Cynthia J. McGean
Carted Away
by Cynthia J. McGean
Semi-finalist, 2012 Raymond Carver Short Story Contest

	The first time Cecile saw the Scarab Man she was walking back from Zupan’s carrying a bag of single portion meals and herbal teas.  After a month in Portland, she hadn’t yet adjusted to solo living.  Reynold’s death had vaporized half her world.  Their twenty years of shared existence still molded her brain.  Shopping was an excuse to escape the deafening emptiness of the apartment.      
	She should have chosen a different store.  The endless assortment of exotic sauces and inscrutable grains conjured Rey’s presence too vividly.  He was the one who'd introduced her to quinoa and pad thai and tabouleh.  She turned to the frozen food section and counted out six individual servings of Lean Cuisine chicken teriyaki.  Prepackaged food prevented the inevitable leftovers leering through tupperware masks.  
	The wine aisle was just plain cruel.  Rey had perused wine labels the way an art critic perused paintings.  The clever and beautiful ones always pulled him in.  Now they called out to Cecile in a chorus of reminders.  “Never drink alone, Cecile,” Rey would say.  She hurried on to the tea, where she grabbed one box each of Rose-hip Renewal and Celestial Comfort.  
	In the checkout line, she kept her eyes on the merchandise to avoid conversations.  On impulse, she tossed in a bar of dark gourmet chocolate laced with sea salt and crystallized ginger.  The indulgence pushed the total cost beyond what she'd planned.  She'd have to pay with a card.  The idea made her queasy.  Since Rey's death she'd taken to paying cash so she owed no debts to the future.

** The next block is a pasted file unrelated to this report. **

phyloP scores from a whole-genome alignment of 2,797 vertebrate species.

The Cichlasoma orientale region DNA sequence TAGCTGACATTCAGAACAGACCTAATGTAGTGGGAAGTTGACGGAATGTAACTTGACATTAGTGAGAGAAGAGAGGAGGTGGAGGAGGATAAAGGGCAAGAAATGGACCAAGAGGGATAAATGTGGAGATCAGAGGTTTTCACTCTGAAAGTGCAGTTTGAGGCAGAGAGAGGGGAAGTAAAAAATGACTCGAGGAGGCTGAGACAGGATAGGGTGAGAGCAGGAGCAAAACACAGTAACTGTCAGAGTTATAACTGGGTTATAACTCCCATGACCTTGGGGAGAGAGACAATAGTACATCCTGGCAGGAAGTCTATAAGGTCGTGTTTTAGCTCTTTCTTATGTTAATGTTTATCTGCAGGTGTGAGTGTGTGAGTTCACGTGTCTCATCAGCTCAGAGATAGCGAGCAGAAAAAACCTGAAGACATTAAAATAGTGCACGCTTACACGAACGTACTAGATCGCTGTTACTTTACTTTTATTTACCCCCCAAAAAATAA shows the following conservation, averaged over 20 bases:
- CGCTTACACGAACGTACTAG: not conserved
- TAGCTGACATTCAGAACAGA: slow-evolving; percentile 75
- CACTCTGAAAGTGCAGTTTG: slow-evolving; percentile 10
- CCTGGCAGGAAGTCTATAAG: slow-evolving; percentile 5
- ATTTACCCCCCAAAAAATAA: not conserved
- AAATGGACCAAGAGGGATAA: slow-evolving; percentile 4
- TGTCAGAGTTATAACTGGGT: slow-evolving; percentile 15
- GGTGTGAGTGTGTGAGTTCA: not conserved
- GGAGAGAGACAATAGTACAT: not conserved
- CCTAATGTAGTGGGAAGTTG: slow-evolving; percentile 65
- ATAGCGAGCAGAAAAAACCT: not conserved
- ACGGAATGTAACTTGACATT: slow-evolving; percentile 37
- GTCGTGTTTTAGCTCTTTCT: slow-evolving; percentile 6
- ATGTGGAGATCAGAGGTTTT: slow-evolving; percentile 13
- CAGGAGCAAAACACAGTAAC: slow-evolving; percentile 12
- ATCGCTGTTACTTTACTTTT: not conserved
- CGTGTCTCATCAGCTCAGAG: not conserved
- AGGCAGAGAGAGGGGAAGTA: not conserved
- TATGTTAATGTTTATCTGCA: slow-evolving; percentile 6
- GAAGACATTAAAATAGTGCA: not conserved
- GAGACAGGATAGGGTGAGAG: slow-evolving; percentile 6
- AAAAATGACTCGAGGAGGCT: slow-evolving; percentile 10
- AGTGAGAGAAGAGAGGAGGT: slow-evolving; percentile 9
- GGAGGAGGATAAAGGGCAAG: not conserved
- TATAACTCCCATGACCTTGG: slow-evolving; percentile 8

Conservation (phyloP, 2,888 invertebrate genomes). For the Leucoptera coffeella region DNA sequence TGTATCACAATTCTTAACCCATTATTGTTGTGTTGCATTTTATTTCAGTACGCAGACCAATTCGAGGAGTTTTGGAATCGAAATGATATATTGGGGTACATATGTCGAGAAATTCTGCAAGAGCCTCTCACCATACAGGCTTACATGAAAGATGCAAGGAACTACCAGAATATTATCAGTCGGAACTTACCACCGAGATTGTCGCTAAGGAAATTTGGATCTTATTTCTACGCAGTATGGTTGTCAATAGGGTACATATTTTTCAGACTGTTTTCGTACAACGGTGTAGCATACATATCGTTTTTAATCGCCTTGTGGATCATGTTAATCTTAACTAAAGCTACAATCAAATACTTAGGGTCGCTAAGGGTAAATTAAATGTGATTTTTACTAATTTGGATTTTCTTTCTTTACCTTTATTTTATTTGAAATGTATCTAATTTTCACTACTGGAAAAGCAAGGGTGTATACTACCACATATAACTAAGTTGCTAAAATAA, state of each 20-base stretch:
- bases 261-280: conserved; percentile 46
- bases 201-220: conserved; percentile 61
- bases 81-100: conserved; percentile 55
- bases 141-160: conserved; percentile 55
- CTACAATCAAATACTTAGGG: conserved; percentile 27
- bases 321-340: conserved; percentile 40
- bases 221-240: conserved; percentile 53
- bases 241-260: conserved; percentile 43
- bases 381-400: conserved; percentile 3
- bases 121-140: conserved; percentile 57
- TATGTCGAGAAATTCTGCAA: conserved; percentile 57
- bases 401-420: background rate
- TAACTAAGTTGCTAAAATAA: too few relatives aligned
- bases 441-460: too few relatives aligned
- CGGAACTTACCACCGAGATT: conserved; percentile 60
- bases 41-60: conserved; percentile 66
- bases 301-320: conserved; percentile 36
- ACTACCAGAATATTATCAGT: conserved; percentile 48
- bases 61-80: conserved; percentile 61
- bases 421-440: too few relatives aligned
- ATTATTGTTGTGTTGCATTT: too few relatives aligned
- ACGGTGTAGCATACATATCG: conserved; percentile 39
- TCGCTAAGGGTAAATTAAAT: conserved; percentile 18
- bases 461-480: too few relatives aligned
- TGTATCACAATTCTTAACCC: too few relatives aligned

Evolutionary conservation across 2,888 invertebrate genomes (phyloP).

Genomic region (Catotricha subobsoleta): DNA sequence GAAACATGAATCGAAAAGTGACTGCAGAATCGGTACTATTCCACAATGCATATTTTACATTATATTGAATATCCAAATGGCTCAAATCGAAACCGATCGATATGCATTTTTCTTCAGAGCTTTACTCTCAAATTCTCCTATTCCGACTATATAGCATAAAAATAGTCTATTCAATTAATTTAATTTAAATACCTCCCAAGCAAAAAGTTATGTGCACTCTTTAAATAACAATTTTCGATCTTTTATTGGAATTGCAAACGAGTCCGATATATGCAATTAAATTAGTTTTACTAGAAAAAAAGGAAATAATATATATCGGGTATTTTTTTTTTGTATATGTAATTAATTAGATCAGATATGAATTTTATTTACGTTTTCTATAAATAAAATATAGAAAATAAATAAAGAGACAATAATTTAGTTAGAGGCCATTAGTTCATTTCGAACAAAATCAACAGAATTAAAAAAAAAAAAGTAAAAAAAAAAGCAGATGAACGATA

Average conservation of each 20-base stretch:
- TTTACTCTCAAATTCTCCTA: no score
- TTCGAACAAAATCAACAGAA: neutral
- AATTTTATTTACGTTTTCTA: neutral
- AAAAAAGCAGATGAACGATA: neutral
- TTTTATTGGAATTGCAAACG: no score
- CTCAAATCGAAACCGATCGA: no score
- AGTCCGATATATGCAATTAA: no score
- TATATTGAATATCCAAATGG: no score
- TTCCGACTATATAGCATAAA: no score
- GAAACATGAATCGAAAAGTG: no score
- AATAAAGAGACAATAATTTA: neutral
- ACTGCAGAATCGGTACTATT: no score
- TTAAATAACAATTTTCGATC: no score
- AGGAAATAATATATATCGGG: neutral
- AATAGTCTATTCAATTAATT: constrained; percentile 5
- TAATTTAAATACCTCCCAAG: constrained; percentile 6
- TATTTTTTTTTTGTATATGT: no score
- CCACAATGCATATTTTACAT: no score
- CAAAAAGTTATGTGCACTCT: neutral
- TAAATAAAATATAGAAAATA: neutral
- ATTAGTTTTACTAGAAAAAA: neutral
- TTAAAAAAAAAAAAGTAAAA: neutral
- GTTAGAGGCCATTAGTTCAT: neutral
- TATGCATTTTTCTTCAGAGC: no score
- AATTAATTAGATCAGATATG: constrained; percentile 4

She bought the chocolate anyway.  She ate it the minute she left the store.     
	As she wiped from her lips the last bits of salty, spicy and bittersweet, the Scarab Man loomed into view - head down, shoulders hunched, knees working like pistons.  He was tall, easily six feet, with a permanent shrug to his shoulders.  His great oblong beetle-like torso rolled back and forth atop two skinny heron legs.  He pushed an old shopping cart covered with a tattered black tarp, exuding the ominous energy of a ghostly pirate ship on the prowl.  A straggly curtain of beard swung from his chin.  When he fixed his searchlight eyes on her, Cecile froze.  For a gaping moment, neither of them moved.  
Interested in reading the rest of Carted Away?  Contact me at

CARTED AWAY copyright 2012 Cynthia J. McGean.  All rights reserved.